ACUTE VS CHRONIC CARE:
S Substance abuse treatment has historically been organized around single episodes of care with the expectation that when
patients finished the treatment they would need very little followup care. Thus the systems of care have been organized around
an episodic relationship in which a person seeks treatment, receives an assessment and treatment, and leaves the episode of
treatment or is discharged and assumed "cured"; relapse has been viewed as failure of the patient not failure of the treatment.
Acute Care Model Characteristics:
The intervention is focused on symptom elimination for a single primary problem.
Professional experts direct and dominate the assessment, treatment planning, and service delivery decision-making.
Indirect focus on changing the social recovery environment
Passive referrals to address co-occurring problem
Minimal or no post-discharge monitoring or "check-up"
Evaluation of outcomes over relatively short periods of time (6-12 months) with the expectation that improvements should continue after treatment
Chronic Care Model Characteristics:
Network of formal and informal services developed and mobilized to sustain long-term recovery for individuals and families impacted by the disease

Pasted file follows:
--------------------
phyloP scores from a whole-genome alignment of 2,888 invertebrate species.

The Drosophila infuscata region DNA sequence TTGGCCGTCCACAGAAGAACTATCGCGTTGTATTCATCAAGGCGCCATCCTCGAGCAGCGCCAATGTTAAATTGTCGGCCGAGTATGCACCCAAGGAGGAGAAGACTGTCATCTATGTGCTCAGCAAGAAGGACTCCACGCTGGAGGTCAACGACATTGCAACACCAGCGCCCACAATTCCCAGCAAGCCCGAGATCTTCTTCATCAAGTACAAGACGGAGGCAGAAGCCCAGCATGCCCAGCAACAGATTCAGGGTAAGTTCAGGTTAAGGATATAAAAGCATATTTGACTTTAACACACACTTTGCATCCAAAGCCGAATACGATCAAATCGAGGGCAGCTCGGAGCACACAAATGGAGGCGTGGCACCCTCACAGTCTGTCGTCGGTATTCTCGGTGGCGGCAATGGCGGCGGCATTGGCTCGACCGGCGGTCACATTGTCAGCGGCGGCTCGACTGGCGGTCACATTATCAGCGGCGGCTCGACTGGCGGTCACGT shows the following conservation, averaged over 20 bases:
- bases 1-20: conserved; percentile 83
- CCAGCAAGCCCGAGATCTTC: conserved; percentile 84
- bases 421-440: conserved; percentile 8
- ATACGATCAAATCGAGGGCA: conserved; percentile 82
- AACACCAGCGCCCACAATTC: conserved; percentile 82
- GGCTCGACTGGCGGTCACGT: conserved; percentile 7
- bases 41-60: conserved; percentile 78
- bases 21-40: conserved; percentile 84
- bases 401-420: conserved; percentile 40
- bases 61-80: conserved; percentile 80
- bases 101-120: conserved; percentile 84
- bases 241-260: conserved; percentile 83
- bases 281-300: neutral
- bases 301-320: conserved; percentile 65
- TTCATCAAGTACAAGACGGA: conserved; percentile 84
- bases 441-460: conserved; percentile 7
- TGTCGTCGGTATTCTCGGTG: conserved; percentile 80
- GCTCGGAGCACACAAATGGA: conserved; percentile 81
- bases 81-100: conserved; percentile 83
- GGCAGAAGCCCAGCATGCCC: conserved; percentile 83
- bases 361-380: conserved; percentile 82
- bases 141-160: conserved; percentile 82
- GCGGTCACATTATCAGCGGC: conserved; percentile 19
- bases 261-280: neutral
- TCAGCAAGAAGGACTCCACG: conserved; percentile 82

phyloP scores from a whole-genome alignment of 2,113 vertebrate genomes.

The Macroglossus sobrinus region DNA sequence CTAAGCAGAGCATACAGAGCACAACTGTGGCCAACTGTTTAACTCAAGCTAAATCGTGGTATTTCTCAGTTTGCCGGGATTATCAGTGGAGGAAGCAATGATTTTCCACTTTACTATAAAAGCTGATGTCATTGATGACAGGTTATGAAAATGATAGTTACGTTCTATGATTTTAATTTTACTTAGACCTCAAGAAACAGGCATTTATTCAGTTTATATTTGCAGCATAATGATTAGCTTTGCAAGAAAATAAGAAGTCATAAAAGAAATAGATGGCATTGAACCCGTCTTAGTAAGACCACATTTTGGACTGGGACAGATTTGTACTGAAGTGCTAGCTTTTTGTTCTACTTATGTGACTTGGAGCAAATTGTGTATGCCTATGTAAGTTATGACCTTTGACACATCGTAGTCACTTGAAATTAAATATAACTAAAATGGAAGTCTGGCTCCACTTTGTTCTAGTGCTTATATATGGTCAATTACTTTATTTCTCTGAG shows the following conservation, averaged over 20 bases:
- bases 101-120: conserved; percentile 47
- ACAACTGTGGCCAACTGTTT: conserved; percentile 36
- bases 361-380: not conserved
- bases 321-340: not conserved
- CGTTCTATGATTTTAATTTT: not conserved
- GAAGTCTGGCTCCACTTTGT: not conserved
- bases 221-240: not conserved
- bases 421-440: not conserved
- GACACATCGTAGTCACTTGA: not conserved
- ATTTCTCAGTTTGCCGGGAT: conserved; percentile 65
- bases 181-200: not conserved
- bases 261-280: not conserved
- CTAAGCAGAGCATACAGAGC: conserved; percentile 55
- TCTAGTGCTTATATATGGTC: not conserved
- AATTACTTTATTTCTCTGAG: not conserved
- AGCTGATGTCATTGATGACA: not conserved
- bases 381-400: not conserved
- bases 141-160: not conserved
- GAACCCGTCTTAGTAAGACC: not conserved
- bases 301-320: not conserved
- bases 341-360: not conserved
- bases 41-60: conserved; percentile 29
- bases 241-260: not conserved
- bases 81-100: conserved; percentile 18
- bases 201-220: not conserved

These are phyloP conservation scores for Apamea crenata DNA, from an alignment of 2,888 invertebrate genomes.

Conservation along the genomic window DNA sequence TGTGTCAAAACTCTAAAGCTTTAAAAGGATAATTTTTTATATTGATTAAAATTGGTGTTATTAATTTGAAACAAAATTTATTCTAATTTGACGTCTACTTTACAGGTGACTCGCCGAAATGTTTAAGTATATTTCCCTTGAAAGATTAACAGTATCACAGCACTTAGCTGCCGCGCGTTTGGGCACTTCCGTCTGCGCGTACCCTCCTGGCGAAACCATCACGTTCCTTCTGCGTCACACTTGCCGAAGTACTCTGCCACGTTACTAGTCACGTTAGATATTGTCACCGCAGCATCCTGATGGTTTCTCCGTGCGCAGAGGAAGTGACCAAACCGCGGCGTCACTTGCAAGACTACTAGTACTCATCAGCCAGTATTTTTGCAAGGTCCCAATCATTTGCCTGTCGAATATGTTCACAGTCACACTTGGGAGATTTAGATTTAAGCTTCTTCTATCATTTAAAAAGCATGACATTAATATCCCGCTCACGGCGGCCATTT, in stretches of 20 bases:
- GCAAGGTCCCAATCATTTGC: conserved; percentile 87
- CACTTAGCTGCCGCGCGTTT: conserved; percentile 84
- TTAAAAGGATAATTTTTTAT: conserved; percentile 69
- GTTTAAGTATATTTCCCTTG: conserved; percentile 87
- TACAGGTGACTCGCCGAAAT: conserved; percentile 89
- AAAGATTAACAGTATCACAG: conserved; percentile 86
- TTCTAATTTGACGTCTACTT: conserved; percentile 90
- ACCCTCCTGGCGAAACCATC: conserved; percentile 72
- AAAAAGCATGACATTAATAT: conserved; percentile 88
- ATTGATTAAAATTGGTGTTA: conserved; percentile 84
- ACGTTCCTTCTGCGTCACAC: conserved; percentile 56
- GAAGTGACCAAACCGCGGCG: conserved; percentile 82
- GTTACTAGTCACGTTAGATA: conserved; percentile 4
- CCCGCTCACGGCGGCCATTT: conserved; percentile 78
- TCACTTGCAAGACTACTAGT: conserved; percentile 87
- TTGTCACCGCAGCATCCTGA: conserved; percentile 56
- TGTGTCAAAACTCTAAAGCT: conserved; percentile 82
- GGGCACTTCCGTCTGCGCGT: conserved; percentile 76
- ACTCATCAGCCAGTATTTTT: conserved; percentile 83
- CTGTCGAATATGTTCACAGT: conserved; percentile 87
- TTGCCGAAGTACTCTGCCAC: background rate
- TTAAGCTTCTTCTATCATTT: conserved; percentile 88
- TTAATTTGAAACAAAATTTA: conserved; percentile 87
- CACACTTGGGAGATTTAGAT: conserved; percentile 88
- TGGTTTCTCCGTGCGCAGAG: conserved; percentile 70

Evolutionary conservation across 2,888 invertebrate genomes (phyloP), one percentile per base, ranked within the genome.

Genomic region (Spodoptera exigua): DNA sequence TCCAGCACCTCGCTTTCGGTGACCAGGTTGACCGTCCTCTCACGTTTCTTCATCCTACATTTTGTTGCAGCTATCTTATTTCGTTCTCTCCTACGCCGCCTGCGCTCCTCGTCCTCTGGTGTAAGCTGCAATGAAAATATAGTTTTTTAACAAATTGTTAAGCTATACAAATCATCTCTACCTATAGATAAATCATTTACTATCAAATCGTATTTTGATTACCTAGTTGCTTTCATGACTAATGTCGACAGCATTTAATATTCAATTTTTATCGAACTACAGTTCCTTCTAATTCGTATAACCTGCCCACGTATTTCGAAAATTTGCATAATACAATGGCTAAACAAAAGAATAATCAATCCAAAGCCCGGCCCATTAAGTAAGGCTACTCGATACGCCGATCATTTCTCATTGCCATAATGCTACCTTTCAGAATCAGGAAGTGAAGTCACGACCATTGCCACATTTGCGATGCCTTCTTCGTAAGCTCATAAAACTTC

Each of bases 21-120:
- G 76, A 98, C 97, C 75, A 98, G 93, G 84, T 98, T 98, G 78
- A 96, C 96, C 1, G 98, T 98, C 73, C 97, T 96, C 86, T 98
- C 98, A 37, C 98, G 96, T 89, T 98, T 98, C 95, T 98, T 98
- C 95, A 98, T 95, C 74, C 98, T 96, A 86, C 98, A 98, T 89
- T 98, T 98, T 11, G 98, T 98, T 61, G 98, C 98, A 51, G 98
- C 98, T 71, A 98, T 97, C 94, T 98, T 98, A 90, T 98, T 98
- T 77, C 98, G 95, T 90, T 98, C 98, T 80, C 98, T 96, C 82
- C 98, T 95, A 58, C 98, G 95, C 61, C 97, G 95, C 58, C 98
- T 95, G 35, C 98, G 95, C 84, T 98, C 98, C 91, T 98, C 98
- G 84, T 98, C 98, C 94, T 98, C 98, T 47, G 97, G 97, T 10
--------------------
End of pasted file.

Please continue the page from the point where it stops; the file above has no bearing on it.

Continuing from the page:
The role of the health care professional is to empower the patient to take charge of their own recovery instead of relying on the "expert professional" relationship.
Require significant changes in lifestyle and behavior on the part of the patient to maximize their benefit.
Wellness is the goal and long-term recovery is viewed as self-sustainable.
Screening patients for early evidence of problems.
Negotiating access to additional formal care and addressing potential barriers to it.
Proactively tracking patients and providing regular “checkups,”
Emphasizing early formal re-intervention when problems do arising
MOVING TOWARD A RECOVERY ORIENTED SYSTEMS OF CARE (ROSC)
Below are links to several Articles describing and discussing Recovery Oriented Systems of Care: